The NY Times recently published a particularly snarky article on mommy bloggers entitled Honey, Don’t Bother Mommy, I’m Too Busy Building My Brand. While the article made me angry, I don’t think I can manage to express my thoughts as elegantly as Jessica in Don’t Bother Mommy She’s Rabid Right Now, Annie in Does the World see Moms the Same Way the NY Times Does?, Liz in Honey, Don’t Bother Mommy, I’m Writing A Mildly Annoyed Letter to the NY Times, Joanne (aka PunditMom) in An Open Letter to the New York Times About Mom Bloggers, Women Writers, & the Universe, Kelby in Newspaper Bias Against Mom Bloggers, or, my absolute hands down favorite, Cecily in Excuse Me New York Times, Don’t Bother Me. Because You’re Absolutely Fucking Right, I’m Building My Brand.
I see parallels with how the green industry dismisses green moms and even green women. Home based greening is not viewed as very significant by the more traditional green tech group.
But I don’t really want to talk about that either. What I do want to do is to tell a story. A story about Bette Nesmith Graham. Ms. Graham wanted to be an artist, but her life took a different path. She dropped out of high school to get married before her fiancee and then husband left for World War II. But, after World War II, Ms. Graham found herself divorced in 1946 with a son to support. She worked as a secretary to support herself and her son.
In those days, Ms. Graham was one of those women – women who worked outside of the home contrary to the stereotype of what women were supposed to do (and, which, we are still apparently supposed to do at least if you read the NY Times article).
But Ms. Graham was frustrated at her job. She was frustrated with the electric typewriters in widespread use after World War II. It was impossible to correct mistakes because of the carbon-film ribbons. Think about it – I can’t imagine having to prepare legal documents without being able to correct mistakes – a typographical error on page 10 of a 20 page document would, well, suck. More than suck.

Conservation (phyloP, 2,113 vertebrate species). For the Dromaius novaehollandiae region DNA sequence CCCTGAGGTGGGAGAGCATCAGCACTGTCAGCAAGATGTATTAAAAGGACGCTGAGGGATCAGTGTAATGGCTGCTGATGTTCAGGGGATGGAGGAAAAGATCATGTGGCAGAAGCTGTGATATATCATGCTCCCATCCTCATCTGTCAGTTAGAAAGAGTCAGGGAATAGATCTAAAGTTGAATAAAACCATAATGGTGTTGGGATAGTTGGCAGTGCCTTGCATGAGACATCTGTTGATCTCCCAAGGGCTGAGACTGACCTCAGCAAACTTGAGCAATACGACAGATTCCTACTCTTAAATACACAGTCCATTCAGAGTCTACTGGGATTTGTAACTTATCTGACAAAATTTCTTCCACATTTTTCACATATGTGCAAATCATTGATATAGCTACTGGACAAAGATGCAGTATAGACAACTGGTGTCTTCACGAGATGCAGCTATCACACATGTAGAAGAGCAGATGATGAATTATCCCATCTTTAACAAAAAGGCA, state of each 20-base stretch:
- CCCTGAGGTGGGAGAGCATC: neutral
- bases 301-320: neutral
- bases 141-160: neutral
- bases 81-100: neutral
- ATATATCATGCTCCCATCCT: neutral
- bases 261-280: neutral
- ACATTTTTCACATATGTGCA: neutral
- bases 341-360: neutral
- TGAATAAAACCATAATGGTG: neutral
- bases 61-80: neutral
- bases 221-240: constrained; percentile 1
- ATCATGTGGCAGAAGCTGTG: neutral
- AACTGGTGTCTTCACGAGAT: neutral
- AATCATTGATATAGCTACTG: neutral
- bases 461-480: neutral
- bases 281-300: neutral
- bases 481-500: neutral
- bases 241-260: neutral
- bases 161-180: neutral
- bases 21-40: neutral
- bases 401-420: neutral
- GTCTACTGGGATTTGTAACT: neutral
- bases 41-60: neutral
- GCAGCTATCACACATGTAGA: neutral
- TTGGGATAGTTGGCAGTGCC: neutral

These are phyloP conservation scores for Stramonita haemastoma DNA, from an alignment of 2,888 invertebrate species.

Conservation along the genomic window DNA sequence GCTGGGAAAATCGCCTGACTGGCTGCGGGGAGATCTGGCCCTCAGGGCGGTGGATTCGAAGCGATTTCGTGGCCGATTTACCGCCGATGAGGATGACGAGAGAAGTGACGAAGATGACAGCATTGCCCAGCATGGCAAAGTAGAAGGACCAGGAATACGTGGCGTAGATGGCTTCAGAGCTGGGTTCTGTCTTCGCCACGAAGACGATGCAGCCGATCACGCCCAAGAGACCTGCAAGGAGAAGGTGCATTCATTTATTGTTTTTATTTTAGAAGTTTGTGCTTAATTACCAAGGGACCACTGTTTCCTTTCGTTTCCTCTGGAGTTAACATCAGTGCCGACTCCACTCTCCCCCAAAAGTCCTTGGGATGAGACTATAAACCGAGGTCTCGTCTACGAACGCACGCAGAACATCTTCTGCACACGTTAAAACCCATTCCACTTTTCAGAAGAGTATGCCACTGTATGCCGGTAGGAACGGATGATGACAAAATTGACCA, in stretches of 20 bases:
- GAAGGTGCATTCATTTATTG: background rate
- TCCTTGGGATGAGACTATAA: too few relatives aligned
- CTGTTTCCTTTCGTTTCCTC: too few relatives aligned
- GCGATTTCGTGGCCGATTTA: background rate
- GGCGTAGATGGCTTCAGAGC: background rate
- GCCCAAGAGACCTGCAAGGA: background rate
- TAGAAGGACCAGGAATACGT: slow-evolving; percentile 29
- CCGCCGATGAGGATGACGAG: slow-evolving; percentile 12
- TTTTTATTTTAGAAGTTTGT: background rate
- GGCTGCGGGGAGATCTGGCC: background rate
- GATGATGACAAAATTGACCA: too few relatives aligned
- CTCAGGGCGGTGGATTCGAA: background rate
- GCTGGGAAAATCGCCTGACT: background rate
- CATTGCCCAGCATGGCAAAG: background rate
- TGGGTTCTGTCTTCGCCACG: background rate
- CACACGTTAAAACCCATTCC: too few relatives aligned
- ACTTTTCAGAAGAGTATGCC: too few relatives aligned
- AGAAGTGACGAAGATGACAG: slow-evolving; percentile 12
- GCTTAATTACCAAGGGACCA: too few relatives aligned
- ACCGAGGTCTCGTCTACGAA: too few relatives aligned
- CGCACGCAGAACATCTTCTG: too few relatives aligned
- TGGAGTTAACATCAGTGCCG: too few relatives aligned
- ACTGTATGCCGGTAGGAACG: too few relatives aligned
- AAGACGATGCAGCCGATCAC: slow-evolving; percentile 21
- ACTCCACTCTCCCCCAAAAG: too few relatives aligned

The story goes that Ms. Graham wanted a way to correct mistakes (as I can well imagine). Just picture it – some jerk of a boss screaming at you because of an unfortunate typo in a document that you can’t correct and just need to start over? Ms. Graham knew that artists painted over their mistakes so she thought that the same could be done with typing. She put some tempera waterbased paint, colored to match the stationery she used, in a bottle and took her watercolor brush to the office. She used this to correct her typing mistakes. Along the next 5 years as she used the correcting fluid (often without her boss noticing), other secretaries saw the new invention and asked for some of the correcting fluid. After the first secretary asked, Ms. Graham found a green bottle at home, wrote “Mistake Out” on a label, and gave it to her friend. She continued to whip up batches in her kitchen for other secretaries.
Ms. Graham was a smart cookie. She got a trademark, got a patent and started the Mistake Out Company (later renamed Liquid Paper) in 1956 from her home. She turned her kitchen into a laboratory, mixing up an improved product with her electric mixer with help from her son’s high school chemistry teacher. Graham’s son, Michael Nesmith (later of The Monkees fame), and his friends filled bottles for her customers.
By 1967, it had grown into a million dollar business. In 1968, she moved into her own plant and corporate headquarters, automated operations, and had 19 employees. That year, she sold one million bottles. Ms. Graham eventually sold the business to Gillette Corp. for $47.5 million.
How is this relevant to the snarky mommy blog article in the NY Times?
Ms. Graham was just a mom. Ms. Graham was even worse than that in those days – she was a divorced working mom. And I’m going to guess she was mocked and dismissed.
Nonetheless. Ms. Graham invented (necessity is the mother of invention) one of the most widely used office products. In her kitchen.
The NY Times may dismiss mommy bloggers. Heck, mainstream media may dismiss mommy bloggers.
By doing so, they ignore a diverse group of very powerful, very passionate, very invested, very active women. We are moms, wives, partners, lovers, sisters, daughters. We are teachers, attorneys, scientists, activists, biologists, secretaries, consultants, flight attendants, police officers, and more. We are passionate about parenting, politics, cooking, the environment, education, music, books, shopping, beauty and more. Women just like Bette Nesmith Graham.
Mock us at your peril. Dismiss us.
But make no mistake about it. There is power in that connection and the conversations. Why else would countless brands want in?
And why would so many of us join in? We blog to share, to connect, to educate, to inform, to rant.
We blog to change the world.
We blog and the world will change.
So, NY Times, you may not think much of my mommy blog. But, well, that’s your problem.